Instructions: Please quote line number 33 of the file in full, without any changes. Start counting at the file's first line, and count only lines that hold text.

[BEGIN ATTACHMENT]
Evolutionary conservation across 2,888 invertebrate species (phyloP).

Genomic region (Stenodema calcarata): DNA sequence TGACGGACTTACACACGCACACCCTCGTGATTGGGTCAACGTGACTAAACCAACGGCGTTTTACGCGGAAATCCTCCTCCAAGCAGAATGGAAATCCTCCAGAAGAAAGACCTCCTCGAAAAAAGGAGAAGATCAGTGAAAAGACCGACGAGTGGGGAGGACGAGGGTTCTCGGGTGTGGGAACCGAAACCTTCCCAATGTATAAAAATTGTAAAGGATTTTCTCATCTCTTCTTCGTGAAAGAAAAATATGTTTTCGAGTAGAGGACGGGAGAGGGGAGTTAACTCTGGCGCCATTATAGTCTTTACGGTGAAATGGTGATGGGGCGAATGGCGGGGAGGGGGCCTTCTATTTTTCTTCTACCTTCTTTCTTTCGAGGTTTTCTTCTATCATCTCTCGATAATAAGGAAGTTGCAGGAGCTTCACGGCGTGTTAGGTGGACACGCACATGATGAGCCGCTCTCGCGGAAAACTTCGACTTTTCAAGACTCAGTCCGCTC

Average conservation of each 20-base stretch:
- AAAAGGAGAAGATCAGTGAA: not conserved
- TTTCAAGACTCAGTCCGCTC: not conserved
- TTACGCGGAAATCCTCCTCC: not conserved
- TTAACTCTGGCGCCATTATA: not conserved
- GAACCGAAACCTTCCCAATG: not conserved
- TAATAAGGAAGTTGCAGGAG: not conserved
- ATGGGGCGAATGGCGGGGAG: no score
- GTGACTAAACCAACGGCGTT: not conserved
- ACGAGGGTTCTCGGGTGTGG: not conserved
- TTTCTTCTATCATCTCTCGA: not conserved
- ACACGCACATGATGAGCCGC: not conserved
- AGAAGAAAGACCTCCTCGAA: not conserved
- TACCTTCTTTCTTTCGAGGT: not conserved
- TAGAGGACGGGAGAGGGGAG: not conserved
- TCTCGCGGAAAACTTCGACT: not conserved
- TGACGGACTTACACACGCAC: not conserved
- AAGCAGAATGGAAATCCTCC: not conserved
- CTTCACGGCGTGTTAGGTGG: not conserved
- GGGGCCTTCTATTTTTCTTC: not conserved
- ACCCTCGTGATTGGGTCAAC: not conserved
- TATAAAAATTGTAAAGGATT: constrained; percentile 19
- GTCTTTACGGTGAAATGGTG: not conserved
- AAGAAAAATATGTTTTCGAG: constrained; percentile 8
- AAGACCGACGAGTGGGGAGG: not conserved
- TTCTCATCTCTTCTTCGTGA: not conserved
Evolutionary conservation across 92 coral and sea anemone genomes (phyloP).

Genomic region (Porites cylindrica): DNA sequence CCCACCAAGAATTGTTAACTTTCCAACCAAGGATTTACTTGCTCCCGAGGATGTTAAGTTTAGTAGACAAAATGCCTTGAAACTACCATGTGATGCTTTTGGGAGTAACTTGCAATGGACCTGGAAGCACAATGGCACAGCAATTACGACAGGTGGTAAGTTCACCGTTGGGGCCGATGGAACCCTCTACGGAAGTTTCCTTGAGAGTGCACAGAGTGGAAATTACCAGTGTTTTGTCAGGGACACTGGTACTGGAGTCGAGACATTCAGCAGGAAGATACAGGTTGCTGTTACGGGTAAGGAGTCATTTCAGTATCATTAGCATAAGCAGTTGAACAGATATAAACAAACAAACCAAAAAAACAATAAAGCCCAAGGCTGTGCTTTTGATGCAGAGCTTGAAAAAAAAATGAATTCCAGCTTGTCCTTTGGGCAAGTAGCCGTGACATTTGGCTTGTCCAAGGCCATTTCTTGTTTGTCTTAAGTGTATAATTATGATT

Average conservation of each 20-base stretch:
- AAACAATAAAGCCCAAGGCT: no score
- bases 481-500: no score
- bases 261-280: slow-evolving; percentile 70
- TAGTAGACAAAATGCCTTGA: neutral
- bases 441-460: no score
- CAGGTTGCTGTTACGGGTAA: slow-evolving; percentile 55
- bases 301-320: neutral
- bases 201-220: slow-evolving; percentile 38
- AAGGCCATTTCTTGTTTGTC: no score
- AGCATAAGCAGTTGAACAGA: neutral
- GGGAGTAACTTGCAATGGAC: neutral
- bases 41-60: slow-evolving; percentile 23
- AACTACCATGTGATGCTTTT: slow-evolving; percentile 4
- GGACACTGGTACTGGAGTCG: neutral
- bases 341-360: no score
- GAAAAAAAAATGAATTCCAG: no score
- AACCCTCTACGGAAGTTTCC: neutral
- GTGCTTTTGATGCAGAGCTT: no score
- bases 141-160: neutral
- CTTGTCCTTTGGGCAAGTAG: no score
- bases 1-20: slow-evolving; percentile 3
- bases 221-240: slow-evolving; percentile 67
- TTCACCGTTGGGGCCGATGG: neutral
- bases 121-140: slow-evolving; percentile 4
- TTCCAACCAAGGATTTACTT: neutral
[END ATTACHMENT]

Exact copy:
- bases 481-500: no score